PTC hopes that its study of process will help its CAD customers -- and lead them to buy its non-CAD products
The "P" in PTC stands for "parametric" For now. But after 2 days of presentations (at the recently held press event in Tampa) I heard "process" a thousand times and "parametric" not once, I figure it's a matter of time before PTC changes its name to Process Design Corporation.
In the Beginning...
Parametrics, of course, is how PTC got famous. In the mid 1980s, it introduced Pro/ENGINEER, a parametric, feature-based solid modeler that revolutionized mechanical design. However, these days the parametric label seems too confining. Selling individual design productivity is so last year. The company has decided that in order to grow, it must transcend the confines of engineering and manufacturing divisions, places where the CAD, CAM and CAE game has already been played out.
Growth Through Acquisition
Through acquisition (ten in the last three years), PTC has grown its range of products far beyond its original reason for existence. Many of the acquisitions have added products outside of its core of design, engineering and manufacturing software. For example, the Arbortext acquisition in 2005 gave PTC technical publication software. ITEDO, purchased last year, strengthened its tech pubs offerings. Mathsoft diversified PTC's portfolio even further. PTC also bought Numeta and Aptavis, whoever they are. The list goes on.
Currently, no other major CAD company has as diversified portfolio of products as PTC.
It's All About the Process
How does it propose to sell all these products to customers that may only know about PTC's core products? You guessed it: Process.
You see, mechanical design is just one part of the Process that big manufacturing companies need to be successful. There is calculation, electronic design, data management, technical publication, and so on. And wouldn't you know it, PTC happens to have a product for each part of the Process.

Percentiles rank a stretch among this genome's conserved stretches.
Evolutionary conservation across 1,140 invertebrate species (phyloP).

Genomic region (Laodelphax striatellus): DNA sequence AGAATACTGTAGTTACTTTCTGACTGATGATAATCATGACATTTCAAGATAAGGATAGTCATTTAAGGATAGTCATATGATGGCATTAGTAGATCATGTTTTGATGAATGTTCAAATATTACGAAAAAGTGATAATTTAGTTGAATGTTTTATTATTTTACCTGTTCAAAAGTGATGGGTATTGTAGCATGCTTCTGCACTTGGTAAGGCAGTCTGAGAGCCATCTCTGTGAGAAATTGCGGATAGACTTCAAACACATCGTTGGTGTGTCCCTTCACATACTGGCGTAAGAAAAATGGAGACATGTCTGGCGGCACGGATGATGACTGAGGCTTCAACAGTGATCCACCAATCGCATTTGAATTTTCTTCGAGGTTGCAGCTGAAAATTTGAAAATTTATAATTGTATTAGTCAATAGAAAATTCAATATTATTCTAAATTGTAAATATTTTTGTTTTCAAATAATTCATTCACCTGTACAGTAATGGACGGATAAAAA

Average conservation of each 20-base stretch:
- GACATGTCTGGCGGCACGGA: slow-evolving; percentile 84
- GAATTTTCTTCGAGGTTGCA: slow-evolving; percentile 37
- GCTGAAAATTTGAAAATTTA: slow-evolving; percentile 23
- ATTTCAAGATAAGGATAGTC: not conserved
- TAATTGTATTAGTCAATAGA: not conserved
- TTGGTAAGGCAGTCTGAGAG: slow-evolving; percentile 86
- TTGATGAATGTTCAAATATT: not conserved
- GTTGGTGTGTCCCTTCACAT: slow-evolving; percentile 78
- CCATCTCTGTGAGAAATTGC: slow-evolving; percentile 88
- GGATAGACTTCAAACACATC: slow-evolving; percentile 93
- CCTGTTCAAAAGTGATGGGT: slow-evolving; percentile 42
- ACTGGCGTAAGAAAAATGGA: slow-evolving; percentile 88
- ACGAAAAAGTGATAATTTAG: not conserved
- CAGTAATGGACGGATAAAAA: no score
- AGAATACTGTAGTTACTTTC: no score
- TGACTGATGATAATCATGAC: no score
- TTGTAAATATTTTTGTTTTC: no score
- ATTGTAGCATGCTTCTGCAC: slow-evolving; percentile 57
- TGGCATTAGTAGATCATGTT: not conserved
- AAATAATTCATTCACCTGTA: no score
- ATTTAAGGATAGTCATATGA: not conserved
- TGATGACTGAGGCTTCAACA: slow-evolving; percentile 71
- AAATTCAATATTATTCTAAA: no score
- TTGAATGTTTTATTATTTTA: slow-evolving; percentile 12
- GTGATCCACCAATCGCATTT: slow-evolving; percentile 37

PTC has spent considerable effort to make itself an expert on Process. I was introduced to PTC's Process Road Map at a trade show about 2 years ago. It is a big poster with very small print and lots of boxes and arrows. I had hardly enough time to digest it but it looked like it painstakingly mapped out in the most minute detail how a company should operate. The Process Road Map is close to the company's heart -- literally. One executive carries it folded up in his suit jacket.
During the press event, PTC banged away at the Process drum. We were read the dictionary definition of process--in case we had missed that vital day in elementary school. We were told that no less of an expert than the late W. Edwards Deming had declared "if you can't describe what you are doing as a process, you don't know what you are doing." Yikes.
PTC is betting that once it has sold the chef the knives, he'll buy your skillet, your silverware, and maybe even your stove.
So how's that been working out? After a few years of acquiring diversified products, I was hoping that PTC would reveal how many many existing CAD customers had purchased ancillary products such as Arbortext or Mathcad. There was nothing about that in the presentations so I asked. PTC declined to answer, saying the company does not release that information but that "products are performing above expectations."